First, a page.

Thursday, September 21, 2006

improv

Bob Crowley shakuhachi at an improv with Philip Lampe and Robert Manzke

I'd bet that many musicians know how their mood affects their playing and have learned how to control it to some degree. The shakuhachi seems particularly sensitive to mood, and the more I listen to the great players and try to imitate some of the tones and sounds they have recorded, the more I appreciate how mental state affects the quality of the sounds I do manage to pull off. The shakuhachi is sort of a dual-use instrument for music making and also for zen meditation.

A clear mind, relaxed breathing, positive attitude and the elimination of intrusive thoughts and external sounds are apparently the prerequisites that work for me. When I am alone I play briliiantly and when others are around not so well, so confidence is of course a big factor. Having confidence seems to be a mix of conditions, people and instrument and if I have a flute that I know is going to reliably hit that note, even if it doesn't sound as good as the better sounding flute, there's the importance of choice. You can see how musicians often choose their instruments and other tools based on confidence and peer consensus, and quite rightly so, as this is a definite boost in their favor.

I also find it helpful to have a distant view off to some far away hillside, which I am fortunate to have from my home which looks out over hill and dale, but I don't know why that helps.

It's intriguing that these minor external things seem to have such a strong influence on timbre. Tone in the shakuhachi and certain other wind instruments is developed and modulated by embrochure. The connection of the lips to face, the mind to mood and then perhaps facial expression extending to body posture and the subjective thought processes, applies to the meditative clearing of mental clutter and central focus on dimensions of sound.

I have Paul Kastner to thank for turning me on to the shakuhachi. Paul and I went to high school together in Newton, MA, and after college he moved to Japan, went to a Japanese music school where he learned to play the shakuhachi under a master, raised a family, started a woodstove business in Nagano, and returned for a visit with his shakuhachi. Today (or tomorrow - he's in Japan now) is his birthday - Happy Birthday!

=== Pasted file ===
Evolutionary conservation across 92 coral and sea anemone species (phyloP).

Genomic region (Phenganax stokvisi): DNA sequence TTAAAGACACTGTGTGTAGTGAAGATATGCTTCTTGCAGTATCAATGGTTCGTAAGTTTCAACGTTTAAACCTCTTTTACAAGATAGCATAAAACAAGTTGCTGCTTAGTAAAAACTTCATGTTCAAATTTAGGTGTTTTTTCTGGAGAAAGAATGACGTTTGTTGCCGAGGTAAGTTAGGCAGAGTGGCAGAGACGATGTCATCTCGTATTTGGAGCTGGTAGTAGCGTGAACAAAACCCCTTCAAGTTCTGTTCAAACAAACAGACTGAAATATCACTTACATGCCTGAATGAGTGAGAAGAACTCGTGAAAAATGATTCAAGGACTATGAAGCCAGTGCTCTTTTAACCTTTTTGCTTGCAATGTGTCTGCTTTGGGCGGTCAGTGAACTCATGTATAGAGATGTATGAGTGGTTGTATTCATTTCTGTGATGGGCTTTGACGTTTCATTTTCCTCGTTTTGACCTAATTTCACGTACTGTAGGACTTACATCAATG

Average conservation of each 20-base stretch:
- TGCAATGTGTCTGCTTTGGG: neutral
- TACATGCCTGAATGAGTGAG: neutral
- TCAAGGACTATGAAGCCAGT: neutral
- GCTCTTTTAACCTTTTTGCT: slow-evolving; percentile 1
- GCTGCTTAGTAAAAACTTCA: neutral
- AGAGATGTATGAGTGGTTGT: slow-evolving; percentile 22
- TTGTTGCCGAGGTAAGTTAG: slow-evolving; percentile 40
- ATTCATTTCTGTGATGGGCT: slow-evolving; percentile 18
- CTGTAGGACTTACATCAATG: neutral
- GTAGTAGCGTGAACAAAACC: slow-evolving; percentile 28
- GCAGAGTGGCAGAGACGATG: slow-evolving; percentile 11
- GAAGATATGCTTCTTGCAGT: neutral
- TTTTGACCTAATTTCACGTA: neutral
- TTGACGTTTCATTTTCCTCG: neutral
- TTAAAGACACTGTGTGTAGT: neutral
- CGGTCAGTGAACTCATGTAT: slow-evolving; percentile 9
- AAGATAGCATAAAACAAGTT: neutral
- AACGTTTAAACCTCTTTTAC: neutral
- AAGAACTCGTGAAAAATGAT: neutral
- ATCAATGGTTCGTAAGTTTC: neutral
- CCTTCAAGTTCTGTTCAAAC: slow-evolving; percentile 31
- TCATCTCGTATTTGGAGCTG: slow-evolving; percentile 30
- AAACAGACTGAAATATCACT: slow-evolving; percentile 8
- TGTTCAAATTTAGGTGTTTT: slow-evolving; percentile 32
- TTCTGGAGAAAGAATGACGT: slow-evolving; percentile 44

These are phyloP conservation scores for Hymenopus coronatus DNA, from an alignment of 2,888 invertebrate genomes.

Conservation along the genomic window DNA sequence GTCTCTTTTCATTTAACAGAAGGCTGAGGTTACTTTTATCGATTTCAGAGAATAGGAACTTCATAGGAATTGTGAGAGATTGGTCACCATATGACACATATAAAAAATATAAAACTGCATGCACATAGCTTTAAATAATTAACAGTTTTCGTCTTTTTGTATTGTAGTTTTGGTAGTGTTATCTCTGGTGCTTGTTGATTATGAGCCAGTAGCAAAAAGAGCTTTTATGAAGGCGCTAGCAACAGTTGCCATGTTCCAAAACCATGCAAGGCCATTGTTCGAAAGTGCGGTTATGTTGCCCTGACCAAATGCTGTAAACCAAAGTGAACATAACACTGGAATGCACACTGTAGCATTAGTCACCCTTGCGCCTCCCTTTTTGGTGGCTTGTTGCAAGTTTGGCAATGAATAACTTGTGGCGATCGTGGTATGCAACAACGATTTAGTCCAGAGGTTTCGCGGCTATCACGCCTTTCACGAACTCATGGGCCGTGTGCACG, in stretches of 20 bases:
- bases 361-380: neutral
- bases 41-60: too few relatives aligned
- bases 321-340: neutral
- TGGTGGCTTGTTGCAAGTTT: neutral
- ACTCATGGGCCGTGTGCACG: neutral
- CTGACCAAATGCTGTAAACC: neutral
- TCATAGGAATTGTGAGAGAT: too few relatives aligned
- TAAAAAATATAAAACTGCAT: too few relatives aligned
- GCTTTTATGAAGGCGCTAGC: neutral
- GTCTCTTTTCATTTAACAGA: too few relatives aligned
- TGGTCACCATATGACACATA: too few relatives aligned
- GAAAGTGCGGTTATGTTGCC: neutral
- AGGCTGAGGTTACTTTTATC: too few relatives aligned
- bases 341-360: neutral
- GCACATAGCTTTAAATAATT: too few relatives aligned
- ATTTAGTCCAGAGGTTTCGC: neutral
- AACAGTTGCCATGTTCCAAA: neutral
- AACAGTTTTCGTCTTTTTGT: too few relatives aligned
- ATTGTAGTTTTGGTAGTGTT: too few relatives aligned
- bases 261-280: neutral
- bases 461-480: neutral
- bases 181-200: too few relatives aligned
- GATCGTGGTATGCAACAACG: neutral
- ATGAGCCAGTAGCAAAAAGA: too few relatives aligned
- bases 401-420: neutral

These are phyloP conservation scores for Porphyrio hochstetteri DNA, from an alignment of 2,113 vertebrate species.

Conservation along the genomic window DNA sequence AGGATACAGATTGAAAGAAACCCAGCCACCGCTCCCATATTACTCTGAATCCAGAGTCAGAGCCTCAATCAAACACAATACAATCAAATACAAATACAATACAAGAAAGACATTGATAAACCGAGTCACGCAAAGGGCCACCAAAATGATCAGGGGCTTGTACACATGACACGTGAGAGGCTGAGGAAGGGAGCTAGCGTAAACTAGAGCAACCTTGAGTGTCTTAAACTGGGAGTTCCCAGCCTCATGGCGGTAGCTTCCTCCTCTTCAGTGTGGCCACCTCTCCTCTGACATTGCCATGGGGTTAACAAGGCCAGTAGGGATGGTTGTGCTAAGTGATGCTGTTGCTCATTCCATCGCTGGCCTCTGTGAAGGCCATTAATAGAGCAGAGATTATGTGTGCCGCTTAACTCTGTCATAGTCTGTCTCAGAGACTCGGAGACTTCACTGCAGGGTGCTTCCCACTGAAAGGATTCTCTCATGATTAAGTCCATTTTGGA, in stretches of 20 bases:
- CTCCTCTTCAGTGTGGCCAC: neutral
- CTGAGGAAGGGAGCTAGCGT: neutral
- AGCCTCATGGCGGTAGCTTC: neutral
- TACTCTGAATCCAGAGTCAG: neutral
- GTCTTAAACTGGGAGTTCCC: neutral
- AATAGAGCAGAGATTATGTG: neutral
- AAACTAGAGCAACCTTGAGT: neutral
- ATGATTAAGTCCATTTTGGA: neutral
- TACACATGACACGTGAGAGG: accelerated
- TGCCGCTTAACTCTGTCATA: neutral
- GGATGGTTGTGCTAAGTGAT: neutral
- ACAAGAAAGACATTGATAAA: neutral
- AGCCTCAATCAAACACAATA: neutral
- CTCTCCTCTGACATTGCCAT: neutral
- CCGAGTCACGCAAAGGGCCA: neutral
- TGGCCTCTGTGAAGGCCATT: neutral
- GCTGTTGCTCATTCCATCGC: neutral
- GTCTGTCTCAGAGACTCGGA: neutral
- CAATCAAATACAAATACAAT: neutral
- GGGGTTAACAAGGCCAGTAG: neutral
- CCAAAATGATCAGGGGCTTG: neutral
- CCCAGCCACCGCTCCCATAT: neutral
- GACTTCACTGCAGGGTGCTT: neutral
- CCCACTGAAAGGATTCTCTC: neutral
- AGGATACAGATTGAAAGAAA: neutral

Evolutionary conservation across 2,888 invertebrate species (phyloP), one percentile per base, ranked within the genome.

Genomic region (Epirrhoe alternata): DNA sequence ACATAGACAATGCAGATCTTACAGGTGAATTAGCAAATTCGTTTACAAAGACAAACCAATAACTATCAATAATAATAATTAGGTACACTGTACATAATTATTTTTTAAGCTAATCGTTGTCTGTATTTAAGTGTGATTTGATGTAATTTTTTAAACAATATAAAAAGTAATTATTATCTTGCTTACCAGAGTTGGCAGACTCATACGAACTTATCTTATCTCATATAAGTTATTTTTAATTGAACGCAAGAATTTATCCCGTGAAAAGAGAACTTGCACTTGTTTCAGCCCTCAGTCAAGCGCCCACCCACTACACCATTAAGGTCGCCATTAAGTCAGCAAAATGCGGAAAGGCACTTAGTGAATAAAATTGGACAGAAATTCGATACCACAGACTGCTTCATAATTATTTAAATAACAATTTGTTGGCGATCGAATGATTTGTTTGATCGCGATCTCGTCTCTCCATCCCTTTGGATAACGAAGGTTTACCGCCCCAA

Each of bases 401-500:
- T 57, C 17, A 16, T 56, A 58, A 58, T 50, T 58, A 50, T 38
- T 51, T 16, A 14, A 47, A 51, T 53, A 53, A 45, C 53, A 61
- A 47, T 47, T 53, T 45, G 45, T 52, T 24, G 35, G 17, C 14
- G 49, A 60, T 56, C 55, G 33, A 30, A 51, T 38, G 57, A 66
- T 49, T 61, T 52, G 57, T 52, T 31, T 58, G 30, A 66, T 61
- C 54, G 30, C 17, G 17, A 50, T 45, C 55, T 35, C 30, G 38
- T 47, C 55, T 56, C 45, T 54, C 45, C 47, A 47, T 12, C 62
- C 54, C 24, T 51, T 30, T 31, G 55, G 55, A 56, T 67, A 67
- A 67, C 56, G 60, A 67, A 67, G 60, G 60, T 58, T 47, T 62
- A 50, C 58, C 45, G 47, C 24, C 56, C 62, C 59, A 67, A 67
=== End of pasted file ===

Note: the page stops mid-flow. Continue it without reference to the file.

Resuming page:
Link to a shakuhachi-like device I made from a recorder.

Link to a shakuhachi recording session with Philip Lampe

2 comments:

dom kaze said...

hi
i got to your page in a strange way but i recorded last month a jazz trio with a shakuhachi flutist.
so i thought well this guy must have tried a whole bunch of mics and ways to record this amazing instrument.
do you have any recomendation ?
i used my akg 414 tl2 and i got a nice sound but just curious...

dom

Bob Crowley said...

Hi Dom,

Yes I did try quite a few mics and the Naked Eye mount was partly a result of experiments with the shakuhachi. I already knew that the Proscenium was a successful flute mic. Flutes can sound perfect at first then that dryness gets to the back of your neck after a while and it can't be listened to. That's been the tradeoff, and why I like the more fluid ribbon sound.

The shakuhachi is hard to mic because it has so much dynamic range and the sounds come from the embrochure and the sound holes of course, and interact. I liked the ability to work the mic: for instance, get up close to the utagichi for a fatter sound, then go to the back of the figure eight of the mic to get a more distant sound.

Marco Granados, www.sunflute.com is a great flute (not shakuhachi) player and is extremely talented and technically able. He uses a pair of Prosceniums to record, also DPA 4004.

I think that the AKGs are among the best of the condensers by the way and have the smoothness in the mids.

I think of mics as sound lenses for recording cameras. The perspective, how the sound sits in space and time and finally in the mix, are manipulable to a great degree especiallly with mics that have "reach" which Naked Eye has. In any case I like that mic obviously because we made it and know its characteristics, but also because it just has some quality that has the sharpness without the grain, the articulation without the tizz, sort of like a good portrait lens.

I can't recommend anything specific but I can suggest micing at a fair distance if possible to let the player move around and not feel restricted. I also have an averstion to "dry" or even chalky sounding flutes and hate to try to mask that with delay and reverb. I use a little delay here. There is a lot to that instrument which I also think is great for jazz and even blues! Having a pentatonic scale certainly helps:}

Bob